All posts by Dave Gray

Condo Real Insight

Real Insight: Treb Working With Province To Ensure Greater Efficiency

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Real Insight: Treb Working With Province To Ensure Greater Efficiency

TREB is demonstrating its commitment to consumer protection and efficiency for real estate transactions in meetings with the Ministry of Government and Consumer Services.

TREB has met multiple times with Ministry officials to provide input on their ongoing consultations regarding potential changes to the Real Estate and Business Brokers Act, 2002.

We are happy to work with the Province to ensure that the rules governing the real estate industry are modernized and adjusted to ensure consumer protection and an efficient marketplace for real estate professionals and the public. We also believe that consumers deserve to be treated with fairness, honesty, and integrity when purchasing a home, often the biggest financial decision in most people’s lives.

Phase One of the current provincial review is focusing on issues associated with multiple representation situations, consumer understanding of real estate transaction agreements, and penalties for unethical behaviour.

TREB supports, in principle, the proposal to move towards a mandatory designated representation model. This approach is consistent with numerous other Canadian jurisdictions, and we believe that it will allow for the efficient operation of the marketplace, while ensuring consumer protection.

Under Mandatory Designated Representation (MDR) that the government is proposing, where a circumstance arises that a buyer and seller are represented by the same real estate brokerage, the brokerage would be required to designate different representatives from that brokerage to represent each client. A salesperson/broker within a brokerage would be prohibited from representing both the buyer and the seller, or more than one buyer, in the same trade with limited exceptions such as a private arrangement between family members or there are a small number of registrants in areas serving a small market or community.

However, TREB is advocating that there should also be provisions (transactional representation) to allow for consumer choice in how and by whom they are represented when working with their brokerage and licensed representative. Transactional Representation will be an option when a representative is representing both a buyer and seller in the same potential transaction with their consent. Three options will be presented to the consumer: unrepresented; represented by another representative for that transaction; or Transactional Representation.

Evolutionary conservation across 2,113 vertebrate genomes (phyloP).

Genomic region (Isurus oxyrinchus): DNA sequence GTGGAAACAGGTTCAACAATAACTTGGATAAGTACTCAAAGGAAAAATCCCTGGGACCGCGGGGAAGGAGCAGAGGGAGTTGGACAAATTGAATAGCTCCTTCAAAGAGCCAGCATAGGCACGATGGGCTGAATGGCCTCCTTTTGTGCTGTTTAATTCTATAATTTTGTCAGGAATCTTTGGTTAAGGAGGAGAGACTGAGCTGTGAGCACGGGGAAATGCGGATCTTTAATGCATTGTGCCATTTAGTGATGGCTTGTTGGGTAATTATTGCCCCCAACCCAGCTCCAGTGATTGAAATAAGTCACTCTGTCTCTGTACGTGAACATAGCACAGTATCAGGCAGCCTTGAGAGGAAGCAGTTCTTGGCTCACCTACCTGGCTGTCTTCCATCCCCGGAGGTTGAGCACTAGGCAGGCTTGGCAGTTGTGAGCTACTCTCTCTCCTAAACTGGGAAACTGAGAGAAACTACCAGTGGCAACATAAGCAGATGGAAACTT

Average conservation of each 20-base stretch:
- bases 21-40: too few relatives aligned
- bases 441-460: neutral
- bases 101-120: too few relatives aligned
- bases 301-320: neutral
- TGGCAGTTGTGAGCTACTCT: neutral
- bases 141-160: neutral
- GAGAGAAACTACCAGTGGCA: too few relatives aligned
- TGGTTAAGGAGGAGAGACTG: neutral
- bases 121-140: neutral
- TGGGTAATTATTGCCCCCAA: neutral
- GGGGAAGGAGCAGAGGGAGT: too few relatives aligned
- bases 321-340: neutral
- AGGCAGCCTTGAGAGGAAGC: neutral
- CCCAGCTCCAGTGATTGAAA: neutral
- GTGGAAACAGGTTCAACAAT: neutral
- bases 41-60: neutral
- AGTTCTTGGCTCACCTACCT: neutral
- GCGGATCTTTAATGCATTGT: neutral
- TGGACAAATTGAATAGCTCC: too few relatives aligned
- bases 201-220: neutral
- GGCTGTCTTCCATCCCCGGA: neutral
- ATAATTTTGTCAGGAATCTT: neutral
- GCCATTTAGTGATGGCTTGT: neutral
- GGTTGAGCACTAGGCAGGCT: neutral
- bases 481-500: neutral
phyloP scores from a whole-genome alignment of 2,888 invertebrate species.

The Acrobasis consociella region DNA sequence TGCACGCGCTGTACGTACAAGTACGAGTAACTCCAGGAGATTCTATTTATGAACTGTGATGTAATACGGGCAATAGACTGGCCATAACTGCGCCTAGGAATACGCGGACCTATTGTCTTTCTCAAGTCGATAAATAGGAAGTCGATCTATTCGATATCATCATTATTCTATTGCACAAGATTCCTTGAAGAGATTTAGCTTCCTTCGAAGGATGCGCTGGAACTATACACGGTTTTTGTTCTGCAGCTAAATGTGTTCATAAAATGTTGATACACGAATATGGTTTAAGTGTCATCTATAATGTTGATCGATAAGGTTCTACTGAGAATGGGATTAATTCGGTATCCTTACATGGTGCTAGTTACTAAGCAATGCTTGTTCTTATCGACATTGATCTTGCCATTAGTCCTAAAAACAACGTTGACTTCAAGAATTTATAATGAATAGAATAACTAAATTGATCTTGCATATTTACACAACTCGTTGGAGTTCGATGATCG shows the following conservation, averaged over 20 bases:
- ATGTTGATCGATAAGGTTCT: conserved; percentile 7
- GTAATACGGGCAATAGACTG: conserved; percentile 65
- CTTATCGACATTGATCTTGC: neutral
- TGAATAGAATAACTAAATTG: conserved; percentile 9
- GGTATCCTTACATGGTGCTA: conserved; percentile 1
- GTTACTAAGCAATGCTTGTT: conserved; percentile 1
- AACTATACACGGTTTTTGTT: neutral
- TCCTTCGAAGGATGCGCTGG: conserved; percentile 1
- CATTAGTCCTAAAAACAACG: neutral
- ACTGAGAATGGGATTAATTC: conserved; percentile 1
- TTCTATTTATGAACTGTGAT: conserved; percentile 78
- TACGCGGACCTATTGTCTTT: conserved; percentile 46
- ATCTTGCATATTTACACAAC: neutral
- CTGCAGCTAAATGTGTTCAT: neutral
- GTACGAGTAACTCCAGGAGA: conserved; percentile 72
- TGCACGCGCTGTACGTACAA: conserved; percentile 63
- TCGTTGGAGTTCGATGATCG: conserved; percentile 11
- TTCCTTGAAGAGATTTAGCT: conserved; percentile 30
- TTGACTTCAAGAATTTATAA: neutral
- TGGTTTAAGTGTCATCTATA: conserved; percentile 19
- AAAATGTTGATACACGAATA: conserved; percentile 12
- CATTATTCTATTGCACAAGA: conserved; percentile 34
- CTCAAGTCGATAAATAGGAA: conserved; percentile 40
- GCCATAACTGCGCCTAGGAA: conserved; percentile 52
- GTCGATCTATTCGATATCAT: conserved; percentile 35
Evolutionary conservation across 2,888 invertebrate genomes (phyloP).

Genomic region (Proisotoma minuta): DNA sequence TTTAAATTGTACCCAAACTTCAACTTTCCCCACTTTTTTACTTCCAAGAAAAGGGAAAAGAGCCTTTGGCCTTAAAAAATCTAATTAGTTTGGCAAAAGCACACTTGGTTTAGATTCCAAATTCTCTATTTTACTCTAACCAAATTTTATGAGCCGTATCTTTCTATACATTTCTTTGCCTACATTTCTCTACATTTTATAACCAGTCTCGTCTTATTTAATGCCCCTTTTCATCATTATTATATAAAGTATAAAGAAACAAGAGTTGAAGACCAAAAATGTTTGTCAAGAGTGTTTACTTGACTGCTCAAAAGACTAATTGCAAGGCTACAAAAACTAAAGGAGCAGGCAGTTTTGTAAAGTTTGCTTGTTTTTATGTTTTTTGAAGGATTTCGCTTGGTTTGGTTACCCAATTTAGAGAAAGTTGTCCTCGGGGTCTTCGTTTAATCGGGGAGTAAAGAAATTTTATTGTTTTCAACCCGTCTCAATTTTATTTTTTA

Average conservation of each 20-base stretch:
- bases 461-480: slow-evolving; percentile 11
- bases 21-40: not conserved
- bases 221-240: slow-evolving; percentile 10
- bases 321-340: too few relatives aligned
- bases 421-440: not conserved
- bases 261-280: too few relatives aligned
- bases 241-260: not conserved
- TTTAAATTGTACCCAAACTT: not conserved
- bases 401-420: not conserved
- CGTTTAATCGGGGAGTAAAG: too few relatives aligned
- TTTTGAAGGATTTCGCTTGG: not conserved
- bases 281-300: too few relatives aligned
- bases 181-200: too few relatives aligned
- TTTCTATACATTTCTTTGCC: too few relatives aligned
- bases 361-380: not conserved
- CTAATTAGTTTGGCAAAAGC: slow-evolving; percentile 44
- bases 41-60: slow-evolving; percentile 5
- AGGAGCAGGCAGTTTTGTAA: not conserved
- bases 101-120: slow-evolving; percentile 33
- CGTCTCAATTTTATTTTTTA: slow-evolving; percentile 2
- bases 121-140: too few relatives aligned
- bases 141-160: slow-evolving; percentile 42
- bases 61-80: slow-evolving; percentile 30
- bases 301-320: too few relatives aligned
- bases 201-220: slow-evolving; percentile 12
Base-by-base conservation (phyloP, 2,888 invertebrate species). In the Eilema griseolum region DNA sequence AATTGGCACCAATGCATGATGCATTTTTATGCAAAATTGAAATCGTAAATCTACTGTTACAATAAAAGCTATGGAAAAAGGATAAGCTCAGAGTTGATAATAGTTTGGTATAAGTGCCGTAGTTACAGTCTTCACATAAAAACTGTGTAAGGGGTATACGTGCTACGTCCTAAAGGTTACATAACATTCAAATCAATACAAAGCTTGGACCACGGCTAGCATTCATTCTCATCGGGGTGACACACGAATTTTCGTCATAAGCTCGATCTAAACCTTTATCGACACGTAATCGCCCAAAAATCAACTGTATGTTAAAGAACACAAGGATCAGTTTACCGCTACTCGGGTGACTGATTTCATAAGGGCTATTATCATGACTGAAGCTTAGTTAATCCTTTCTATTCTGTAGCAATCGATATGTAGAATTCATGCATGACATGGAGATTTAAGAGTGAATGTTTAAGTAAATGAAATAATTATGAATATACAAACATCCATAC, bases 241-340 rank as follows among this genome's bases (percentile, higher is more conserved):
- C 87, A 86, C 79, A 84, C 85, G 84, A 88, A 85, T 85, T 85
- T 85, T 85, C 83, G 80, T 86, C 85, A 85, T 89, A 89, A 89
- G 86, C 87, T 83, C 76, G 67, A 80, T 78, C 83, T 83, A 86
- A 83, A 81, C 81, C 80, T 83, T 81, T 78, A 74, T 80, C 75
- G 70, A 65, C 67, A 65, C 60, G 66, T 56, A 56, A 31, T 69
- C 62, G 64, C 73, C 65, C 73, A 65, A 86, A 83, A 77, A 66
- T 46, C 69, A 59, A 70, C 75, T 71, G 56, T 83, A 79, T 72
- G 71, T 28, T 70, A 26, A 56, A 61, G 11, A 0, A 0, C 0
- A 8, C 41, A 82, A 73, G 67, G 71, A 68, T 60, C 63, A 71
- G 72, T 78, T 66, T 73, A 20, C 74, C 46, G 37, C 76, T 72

Transactional representation eliminates the ability for a representative to represent both clients by restricting the services they can offer to both a buyer and seller. If they consent, the representative becomes an impartial facilitator.

The vast majority of TREB Members are ethical and comply with the Real Estate and Business Brokers Act. There should be a review for consistency in enforcement and disclosure of fines and penalties. Any actions in this area should be evidence-based. With this in mind, we look forward to continuing to work with the Province on all aspects of this and other important issues such as raising educational standards and requirements.

TIM SYRIANOS is president of the Toronto Real Estate Board, a professional association that represents 48,000 professional realtor members in the Greater Toronto Area. You can contact him at For updates on the real estate market, visit If commercial property is what interests you, contact a TREB realtor by visiting


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Invictus Games start tomorrow

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Invictus Games start tomorrow

Invictus is Latin for invincible. It’s also the name of an athletic competition for wounded soldiers, founded by England’s Prince Harry. Toronto hosts the third Invictus Games, September 23 through September 30. More than 550 athletes from 17 countries will compete in events including archery, seated volleyball, and wheelchair tennis. For more info and to buy tickets, visit



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Local Focus: GTA East

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Local Focus: GTA East

Housing Options:

Pickering, Ajax, Whitby and Oshawa all have historic downtowns with the requisite collection of century homes, but new subdivisions are quickly changing the landscape. Developers have also responded to the need for more affordable housing and the condo boom has arrived.